• A pinch of cinnamon & nutmeg (optional)


  1. Preheat your waffle iron.
  2. Combine the eggs, tahini, non-dairy milk, honey/alternative and melted coconut oil in a blender. Pulse & blend until the batter is smooth & creamy. 
  3. Add the salt, baking soda, and chosen flour, then pulse & blend again for about a minute until the dry ingredients are mixed in.
  4. If the waffle iron requires oil, brush on a little coconut oil (both sides). Pour the batter into the waffle iron so it just covers the bottom portion of the iron. DON’T overfill as I did; these waffles rise nicely and you’ll waste valuable eating time doing clean-up!
  5. Cook the waffles for about a minute or so, depending on your waffle iron. If they lift easily with a fork when you open the lid, they are ready!
  6. Repeat until you run out of batter. 

Serve with date syrup, honey or maple syrup.

Vapid, fifty shades of…

That’s what it should have been called. Some of you know my friend A-S passed me the book a week ago. We swap books a lot, but she did warn me this one might be a challenge. You see, I LIKE words and I LOVE books. All kinds of books. Romance novels, graphic novels, textbooks, manuals (yes, I always read them). I even love books in languages I can’t read yet. And now blogs. If I’m following you and commenting, I like your style. I like your words. Your words make me happy.

SPOILER ALERT! Scathing Review of Fifty Shades of Grey to follow…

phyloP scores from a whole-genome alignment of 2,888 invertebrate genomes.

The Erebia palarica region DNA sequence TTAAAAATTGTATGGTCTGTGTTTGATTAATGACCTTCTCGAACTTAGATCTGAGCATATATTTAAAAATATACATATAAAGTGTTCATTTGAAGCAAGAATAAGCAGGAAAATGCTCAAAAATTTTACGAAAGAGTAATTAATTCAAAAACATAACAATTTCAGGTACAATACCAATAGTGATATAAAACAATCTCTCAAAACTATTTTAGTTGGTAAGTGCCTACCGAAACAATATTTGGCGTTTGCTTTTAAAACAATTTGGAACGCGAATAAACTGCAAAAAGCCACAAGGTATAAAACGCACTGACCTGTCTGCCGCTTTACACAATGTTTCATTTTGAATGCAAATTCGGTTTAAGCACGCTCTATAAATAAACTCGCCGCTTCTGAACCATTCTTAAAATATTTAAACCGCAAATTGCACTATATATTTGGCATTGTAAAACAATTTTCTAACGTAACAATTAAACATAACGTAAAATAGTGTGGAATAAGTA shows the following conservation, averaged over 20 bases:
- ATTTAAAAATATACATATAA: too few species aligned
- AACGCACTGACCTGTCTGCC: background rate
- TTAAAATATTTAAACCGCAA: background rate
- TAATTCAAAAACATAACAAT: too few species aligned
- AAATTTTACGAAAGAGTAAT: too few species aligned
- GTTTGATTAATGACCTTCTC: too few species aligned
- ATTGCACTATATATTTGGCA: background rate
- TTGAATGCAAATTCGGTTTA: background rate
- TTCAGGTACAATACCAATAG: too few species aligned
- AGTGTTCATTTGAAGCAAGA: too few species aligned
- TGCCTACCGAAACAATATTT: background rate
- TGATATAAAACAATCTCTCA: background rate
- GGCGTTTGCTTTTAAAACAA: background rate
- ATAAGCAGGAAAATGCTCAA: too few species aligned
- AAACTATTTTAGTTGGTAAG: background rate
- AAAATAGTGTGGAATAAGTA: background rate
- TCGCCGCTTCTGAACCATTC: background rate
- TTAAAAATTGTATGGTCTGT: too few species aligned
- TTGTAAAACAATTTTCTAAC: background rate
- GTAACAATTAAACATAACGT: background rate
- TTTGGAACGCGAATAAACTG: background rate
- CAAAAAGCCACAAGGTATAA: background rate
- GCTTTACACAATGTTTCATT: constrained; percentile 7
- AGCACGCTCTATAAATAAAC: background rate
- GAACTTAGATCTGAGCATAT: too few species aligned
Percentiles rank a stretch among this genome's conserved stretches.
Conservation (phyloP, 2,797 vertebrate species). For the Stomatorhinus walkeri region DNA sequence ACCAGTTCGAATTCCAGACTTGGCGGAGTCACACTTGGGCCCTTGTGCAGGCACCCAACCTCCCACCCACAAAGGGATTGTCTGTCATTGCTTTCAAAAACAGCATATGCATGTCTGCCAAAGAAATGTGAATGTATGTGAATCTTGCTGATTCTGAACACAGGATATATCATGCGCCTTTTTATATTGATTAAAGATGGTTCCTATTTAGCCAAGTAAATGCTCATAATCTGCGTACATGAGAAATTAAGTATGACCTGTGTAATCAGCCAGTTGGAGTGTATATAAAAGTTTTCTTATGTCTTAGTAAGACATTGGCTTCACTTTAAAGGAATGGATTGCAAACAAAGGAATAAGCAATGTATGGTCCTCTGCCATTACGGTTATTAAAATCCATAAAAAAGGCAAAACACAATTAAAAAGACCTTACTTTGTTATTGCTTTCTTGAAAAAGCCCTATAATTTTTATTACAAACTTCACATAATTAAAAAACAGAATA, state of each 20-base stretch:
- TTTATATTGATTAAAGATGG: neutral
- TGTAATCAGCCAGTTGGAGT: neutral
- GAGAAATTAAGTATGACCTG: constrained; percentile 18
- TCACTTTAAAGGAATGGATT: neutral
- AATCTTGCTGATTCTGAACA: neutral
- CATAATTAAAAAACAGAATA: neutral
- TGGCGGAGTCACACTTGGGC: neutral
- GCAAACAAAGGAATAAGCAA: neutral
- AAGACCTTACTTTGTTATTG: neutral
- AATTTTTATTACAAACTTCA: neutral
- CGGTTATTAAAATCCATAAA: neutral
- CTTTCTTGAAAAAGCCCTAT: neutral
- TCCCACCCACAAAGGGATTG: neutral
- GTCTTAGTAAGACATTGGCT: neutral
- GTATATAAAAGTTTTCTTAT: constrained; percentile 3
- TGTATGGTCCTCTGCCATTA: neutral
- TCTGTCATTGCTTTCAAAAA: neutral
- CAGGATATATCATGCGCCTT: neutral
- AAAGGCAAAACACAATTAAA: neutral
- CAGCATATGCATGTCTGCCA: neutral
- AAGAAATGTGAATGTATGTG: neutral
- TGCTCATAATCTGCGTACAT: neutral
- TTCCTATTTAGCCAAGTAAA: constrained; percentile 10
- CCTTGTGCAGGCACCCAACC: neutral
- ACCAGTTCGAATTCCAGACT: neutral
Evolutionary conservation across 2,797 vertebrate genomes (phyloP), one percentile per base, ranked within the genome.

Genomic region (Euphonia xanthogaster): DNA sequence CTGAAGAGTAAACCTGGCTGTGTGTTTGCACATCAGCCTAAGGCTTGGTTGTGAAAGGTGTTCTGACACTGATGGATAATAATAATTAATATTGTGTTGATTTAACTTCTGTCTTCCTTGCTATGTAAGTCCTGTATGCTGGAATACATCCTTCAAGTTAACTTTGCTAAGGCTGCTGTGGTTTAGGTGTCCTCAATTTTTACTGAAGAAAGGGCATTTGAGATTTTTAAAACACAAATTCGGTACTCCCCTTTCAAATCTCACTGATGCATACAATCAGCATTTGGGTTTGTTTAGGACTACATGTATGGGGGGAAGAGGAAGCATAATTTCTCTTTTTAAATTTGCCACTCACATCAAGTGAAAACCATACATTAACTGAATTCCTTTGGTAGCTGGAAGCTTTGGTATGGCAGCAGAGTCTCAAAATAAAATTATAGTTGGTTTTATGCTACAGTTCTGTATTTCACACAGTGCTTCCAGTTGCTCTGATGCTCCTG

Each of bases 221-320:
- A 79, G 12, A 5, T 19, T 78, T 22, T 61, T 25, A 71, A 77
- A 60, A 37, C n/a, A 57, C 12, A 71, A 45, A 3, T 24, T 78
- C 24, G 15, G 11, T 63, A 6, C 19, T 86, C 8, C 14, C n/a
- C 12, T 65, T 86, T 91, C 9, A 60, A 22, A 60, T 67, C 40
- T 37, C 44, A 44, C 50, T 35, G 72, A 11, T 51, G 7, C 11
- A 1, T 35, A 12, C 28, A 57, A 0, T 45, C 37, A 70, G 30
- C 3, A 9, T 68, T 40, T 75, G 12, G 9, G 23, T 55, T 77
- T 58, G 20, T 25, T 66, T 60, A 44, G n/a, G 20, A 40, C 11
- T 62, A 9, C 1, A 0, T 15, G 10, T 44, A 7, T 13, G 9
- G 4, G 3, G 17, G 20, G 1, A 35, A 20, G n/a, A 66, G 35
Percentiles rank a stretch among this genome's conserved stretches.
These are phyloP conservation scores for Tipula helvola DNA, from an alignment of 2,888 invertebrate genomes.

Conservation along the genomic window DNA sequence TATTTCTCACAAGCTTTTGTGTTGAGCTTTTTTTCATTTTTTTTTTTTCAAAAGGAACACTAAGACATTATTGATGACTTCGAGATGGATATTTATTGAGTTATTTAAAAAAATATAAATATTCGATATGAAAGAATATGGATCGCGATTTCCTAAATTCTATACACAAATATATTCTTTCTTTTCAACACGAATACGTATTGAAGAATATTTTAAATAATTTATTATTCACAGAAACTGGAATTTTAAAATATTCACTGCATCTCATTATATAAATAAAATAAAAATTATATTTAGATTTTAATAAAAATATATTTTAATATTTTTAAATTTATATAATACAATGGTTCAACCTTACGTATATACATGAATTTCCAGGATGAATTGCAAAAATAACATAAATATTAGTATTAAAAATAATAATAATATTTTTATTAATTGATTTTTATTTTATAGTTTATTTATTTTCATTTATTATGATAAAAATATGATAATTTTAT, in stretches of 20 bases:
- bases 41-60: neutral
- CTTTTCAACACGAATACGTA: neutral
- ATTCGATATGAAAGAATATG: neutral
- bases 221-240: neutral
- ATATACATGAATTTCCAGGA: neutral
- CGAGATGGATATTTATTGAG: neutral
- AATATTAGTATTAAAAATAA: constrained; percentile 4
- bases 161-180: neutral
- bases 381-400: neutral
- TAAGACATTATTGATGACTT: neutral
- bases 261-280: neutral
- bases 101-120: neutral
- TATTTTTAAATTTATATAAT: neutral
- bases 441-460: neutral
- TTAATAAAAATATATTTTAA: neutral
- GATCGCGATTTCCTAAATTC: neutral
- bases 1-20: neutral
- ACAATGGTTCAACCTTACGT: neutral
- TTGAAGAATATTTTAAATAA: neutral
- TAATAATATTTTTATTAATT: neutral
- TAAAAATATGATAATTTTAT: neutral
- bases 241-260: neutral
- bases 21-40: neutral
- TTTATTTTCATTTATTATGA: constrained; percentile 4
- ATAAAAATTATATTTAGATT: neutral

I do NOT like EL James’ words. She has taken perfectly good words and turned them to mush. Drivel. She has scaled the heights of vapidity and won. I tried, dear reader, I tried. But gave up halfway through, because I wasn’t convinced it was going to get any better. The characters are unbelievable. The settings are odd and two-dimensional. And what *bleeps* me off the MOST is the fact that I seriously doubt she has been to the good old US of A, let alone Washington State. Her syntax and language are all off. Perhaps it’s my curse, being an expat, that I am especially sensitive to cadence, rhythm and the unique oddities that differentiate English across the globe. A doona in Australia is a comforter in America is a duvet in the UK. See? So why couldn’t she master these little details? I can’t believe she wrote two more. And there are movies! Eek. I’ll stop here because I think I’ve made my point. 

For a book to be good, it has to be real. I have to believe the characters, to love them, hate them, want to engage with them. So here are my recommendations for great alternatives to Fifty Shades: if you’re looking for a good sex scene, might I recommend Rhonda Nelson or Maya Rodale? If you want to feel intellectual about it, get Lady Chatterley’s Lover. If you want to read something truly erotic, try Leopold von Sacher-Masoch’s book, Venus in Furs, first published in 1870. It was a pioneering achievement – exposing the world to female domination and SM activities and giving us, via his name, the term ‘masochism’.